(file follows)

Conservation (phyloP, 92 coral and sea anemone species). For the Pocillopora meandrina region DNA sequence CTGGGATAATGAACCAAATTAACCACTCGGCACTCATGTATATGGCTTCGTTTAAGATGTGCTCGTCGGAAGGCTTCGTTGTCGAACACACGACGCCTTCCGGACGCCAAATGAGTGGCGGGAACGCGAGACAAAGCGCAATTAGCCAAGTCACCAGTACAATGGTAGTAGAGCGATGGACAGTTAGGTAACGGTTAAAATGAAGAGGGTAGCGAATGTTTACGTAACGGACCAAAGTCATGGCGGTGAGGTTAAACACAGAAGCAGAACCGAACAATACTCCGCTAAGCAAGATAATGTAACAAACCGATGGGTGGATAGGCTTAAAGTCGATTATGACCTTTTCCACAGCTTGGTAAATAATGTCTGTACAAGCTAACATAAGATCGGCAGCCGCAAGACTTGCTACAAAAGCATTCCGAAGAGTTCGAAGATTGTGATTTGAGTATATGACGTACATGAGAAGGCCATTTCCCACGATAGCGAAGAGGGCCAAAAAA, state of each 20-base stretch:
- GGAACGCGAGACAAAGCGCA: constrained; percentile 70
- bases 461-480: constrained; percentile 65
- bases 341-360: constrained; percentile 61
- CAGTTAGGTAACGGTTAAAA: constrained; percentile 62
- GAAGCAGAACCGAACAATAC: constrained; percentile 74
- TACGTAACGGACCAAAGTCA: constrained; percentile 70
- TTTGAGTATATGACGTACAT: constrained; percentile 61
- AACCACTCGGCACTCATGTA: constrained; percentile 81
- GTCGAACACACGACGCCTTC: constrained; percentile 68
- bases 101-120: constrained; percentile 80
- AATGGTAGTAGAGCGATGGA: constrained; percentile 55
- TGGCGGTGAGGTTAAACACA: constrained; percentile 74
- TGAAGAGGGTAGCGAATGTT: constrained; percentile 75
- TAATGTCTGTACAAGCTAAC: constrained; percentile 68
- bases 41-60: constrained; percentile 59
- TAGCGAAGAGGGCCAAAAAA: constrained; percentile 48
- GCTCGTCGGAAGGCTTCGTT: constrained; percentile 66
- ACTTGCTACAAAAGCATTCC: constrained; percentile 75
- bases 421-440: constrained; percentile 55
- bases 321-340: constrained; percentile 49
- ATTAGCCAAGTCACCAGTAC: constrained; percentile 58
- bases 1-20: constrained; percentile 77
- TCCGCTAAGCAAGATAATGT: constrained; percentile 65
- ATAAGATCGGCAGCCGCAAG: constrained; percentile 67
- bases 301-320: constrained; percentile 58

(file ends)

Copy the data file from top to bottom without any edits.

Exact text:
Conservation (phyloP, 92 coral and sea anemone species). For the Pocillopora meandrina region DNA sequence CTGGGATAATGAACCAAATTAACCACTCGGCACTCATGTATATGGCTTCGTTTAAGATGTGCTCGTCGGAAGGCTTCGTTGTCGAACACACGACGCCTTCCGGACGCCAAATGAGTGGCGGGAACGCGAGACAAAGCGCAATTAGCCAAGTCACCAGTACAATGGTAGTAGAGCGATGGACAGTTAGGTAACGGTTAAAATGAAGAGGGTAGCGAATGTTTACGTAACGGACCAAAGTCATGGCGGTGAGGTTAAACACAGAAGCAGAACCGAACAATACTCCGCTAAGCAAGATAATGTAACAAACCGATGGGTGGATAGGCTTAAAGTCGATTATGACCTTTTCCACAGCTTGGTAAATAATGTCTGTACAAGCTAACATAAGATCGGCAGCCGCAAGACTTGCTACAAAAGCATTCCGAAGAGTTCGAAGATTGTGATTTGAGTATATGACGTACATGAGAAGGCCATTTCCCACGATAGCGAAGAGGGCCAAAAAA, state of each 20-base stretch:
- GGAACGCGAGACAAAGCGCA: constrained; percentile 70
- bases 461-480: constrained; percentile 65
- bases 341-360: constrained; percentile 61
- CAGTTAGGTAACGGTTAAAA: constrained; percentile 62
- GAAGCAGAACCGAACAATAC: constrained; percentile 74
- TACGTAACGGACCAAAGTCA: constrained; percentile 70
- TTTGAGTATATGACGTACAT: constrained; percentile 61
- AACCACTCGGCACTCATGTA: constrained; percentile 81
- GTCGAACACACGACGCCTTC: constrained; percentile 68
- bases 101-120: constrained; percentile 80
- AATGGTAGTAGAGCGATGGA: constrained; percentile 55
- TGGCGGTGAGGTTAAACACA: constrained; percentile 74
- TGAAGAGGGTAGCGAATGTT: constrained; percentile 75
- TAATGTCTGTACAAGCTAAC: constrained; percentile 68
- bases 41-60: constrained; percentile 59
- TAGCGAAGAGGGCCAAAAAA: constrained; percentile 48
- GCTCGTCGGAAGGCTTCGTT: constrained; percentile 66
- ACTTGCTACAAAAGCATTCC: constrained; percentile 75
- bases 421-440: constrained; percentile 55
- bases 321-340: constrained; percentile 49
- ATTAGCCAAGTCACCAGTAC: constrained; percentile 58
- bases 1-20: constrained; percentile 77
- TCCGCTAAGCAAGATAATGT: constrained; percentile 65
- ATAAGATCGGCAGCCGCAAG: constrained; percentile 67
- bases 301-320: constrained; percentile 58